Stubbornly high TSH

Hello, I'm after a bit of advice. I started taking NDT about three months ago with an immediate improvement in symptoms and energy levels. I started low and worked up to now taking 1.5grain daily. I've always had a very high (>100) TSH, low T4 and regular T3. At my last blood tests my T4 has improved, T3 is high but TSH is 'stuck' at 55.

Yesterday's results: TSH 55, T4 8, T3 7.8

The GP's call me in each time I have a test as my results are always so far out of range but never really have any idea why or how to support me.

I have some symptoms including my ears ringing when I get tired, feeling slightly low energy at the moment and occasionally random pins and needles in feet or fingers. Otherwise I generally feel good. I supplement with flora vital, high dose vit C, zinc, magnesium, selenium and bit E.

Does anyone have any idea why my TSH is so slow to change when my T3 and T4 are improving?

Thanks! Kat

7 Replies

  • I think the best way to know if medication suits you is how you feel. If well and improving I wouldn't bother too much about the TSH as the blood tests were really brought in when levothyroxine was introduced. NDT contains all the hormones we would usually have.

    Before the blood tests were introduced people took NDT until they were well and neither TSH, T4, or T3 could be tested.

    If you took too little thyroid hormones or too much, you would soon feel it and either increase or reduce if overstimulated. The first question in this link may be helpful.

  • Thank you, I have been feeling so much better taking NDT. It's good to hear reassurance to go with how I feel not just lab results! Thank you for the link too... it's very informative, especially the part in the second question about sleep deprivation. I have two young children had much sleep deprivation until about a year ago. Perhaps my body is still recovering!

  • Yes, our bodies need time to recover as we may have been developing this illness for quite some time before being diagnosed. Two young children as well, it takes a lot of energy.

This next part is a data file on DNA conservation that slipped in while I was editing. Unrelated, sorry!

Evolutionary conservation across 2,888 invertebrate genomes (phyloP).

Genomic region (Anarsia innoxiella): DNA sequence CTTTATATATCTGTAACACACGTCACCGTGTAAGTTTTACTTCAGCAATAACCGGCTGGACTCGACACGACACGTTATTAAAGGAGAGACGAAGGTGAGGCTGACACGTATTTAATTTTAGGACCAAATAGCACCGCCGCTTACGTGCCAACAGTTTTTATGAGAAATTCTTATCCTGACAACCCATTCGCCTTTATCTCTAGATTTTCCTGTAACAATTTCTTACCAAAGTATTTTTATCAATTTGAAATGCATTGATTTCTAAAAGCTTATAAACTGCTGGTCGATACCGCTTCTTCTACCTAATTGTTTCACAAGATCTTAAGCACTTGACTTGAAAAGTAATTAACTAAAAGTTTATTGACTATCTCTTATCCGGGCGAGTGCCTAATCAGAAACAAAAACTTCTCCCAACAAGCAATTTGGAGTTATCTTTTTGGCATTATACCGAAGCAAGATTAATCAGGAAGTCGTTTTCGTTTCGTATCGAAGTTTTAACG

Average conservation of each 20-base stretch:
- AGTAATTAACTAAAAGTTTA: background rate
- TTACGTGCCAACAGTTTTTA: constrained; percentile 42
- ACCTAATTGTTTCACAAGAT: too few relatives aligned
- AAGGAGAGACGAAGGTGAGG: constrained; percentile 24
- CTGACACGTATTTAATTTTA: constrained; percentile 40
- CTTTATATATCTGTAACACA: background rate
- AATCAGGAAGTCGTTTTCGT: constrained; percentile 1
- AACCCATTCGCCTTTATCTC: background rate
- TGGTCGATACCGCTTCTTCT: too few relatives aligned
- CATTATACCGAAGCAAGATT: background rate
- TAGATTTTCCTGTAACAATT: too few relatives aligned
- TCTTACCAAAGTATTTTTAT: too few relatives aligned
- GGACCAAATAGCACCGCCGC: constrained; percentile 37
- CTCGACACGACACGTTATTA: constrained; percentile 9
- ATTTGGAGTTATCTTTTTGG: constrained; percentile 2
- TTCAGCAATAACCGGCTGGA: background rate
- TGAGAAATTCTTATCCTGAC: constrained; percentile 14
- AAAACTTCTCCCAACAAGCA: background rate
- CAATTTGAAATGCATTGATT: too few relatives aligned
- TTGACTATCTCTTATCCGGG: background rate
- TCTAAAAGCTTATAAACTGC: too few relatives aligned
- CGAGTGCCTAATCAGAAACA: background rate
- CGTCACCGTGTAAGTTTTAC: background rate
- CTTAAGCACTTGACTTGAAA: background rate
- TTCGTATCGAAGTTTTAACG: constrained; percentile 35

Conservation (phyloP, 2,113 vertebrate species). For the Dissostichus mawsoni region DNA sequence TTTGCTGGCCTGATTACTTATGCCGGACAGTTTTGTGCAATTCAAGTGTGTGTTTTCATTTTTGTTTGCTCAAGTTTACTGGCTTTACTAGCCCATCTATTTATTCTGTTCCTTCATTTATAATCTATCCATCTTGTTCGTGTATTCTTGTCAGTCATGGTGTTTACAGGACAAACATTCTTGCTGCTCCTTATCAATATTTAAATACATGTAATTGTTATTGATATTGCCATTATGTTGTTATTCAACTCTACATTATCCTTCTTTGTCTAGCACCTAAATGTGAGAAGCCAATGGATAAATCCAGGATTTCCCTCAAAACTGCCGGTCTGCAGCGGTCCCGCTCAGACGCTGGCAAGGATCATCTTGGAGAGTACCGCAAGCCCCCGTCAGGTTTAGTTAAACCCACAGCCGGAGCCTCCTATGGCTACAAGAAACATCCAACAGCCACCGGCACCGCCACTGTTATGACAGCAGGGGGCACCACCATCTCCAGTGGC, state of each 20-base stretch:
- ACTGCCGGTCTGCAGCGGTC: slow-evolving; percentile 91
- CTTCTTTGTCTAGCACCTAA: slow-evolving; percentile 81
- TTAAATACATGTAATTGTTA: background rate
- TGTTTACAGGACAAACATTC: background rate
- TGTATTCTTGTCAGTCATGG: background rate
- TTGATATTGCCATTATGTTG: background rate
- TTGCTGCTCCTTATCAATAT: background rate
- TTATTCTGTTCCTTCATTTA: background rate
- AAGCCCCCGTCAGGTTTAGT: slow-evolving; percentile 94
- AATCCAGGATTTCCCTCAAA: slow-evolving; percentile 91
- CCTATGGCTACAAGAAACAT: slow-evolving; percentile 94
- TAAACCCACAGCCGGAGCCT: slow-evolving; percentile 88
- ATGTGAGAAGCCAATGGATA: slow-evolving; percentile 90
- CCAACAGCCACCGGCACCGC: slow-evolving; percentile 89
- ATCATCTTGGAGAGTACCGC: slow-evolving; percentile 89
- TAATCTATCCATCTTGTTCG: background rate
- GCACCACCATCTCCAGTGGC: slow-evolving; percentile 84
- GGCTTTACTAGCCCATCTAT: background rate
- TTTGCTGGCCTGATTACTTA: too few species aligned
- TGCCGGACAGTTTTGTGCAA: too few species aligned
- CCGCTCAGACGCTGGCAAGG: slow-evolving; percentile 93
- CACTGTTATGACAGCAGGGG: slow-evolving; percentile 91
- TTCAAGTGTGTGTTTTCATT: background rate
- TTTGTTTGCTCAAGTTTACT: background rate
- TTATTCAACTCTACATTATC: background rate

Best wishes

  • There's a possibility it has something to do with the method of lab testing in your area. It may be that there's something in your blood that's interfering with the result of your TSH test. Labs can run different assays (types of test) to get to the answers required and it might be worth your doctor asking the lab for a different assay to be run.

    A common-ish problem is the presence of Human Anti-Mouse Antibodies (HAMA) in a thyroid patient's blood - apparently it interferes with one of the standard methods of measuring TSH. Yes, I know it sounds like I just made that up, but I promise I didn't. :) Years ago, labs used to manufacture antibodies using mice as the "vehicle" for development. When injected into humans, some people developed antibodies to the mouse serum - and developed HAMA antibodies.

    Ever received any antibodies, blood transfusions? If not, I'm guessing (though I don't really know) that it could be something inherited from a relative. Doesn't do you any harm - just messes up lab test results!

    Then again... might have nothing to do with this at all. :)

  • Thanks lilymay that's really interesting. I've never had any antibodies or blood transfusions but I'll read up on it!

  • If someone has persistently odd results there are standard approaches to finding out why.

    One, mentioned here the other week, is to send samples (ideally taken at the same time - or one sample split as needed) to several labs. If some factor is causing the test result to be inappropriately raised then being tested at several labs, especially if they use different testing technologies, could produce some very interesting results.

    A classic cause of elevated TSH results is macro-TSH (macroTSH). This is formed when a TSH molecule gets a TSH-antibody stuck to it. The macro-TSH then shows up an unusually high TSH test result. Some TSH test procedures ensure that they are unaffected by macro-TSH. So getting a sample tested at one lab that is susceptible to macro-TSH and another which is not could clear up the issue.

    Another classic cause is some form of TSH-oma - a growth which produces TSH regardless the levels of thyroid hormone. That should also be investigated as a possibility.


    PS If some idiot on the internet has an idea what could be done (and double or triple tests are not exactly the most obscure or expensive things to do), why can't your doctors see it?

  • Thanks Rod, the endocrinologist did send bloods to a different lab in London a while ago but the results weren't significantly different. Thanks for the links though, I'll take the info with me next time I go in and ask them to check for macro-TSH.

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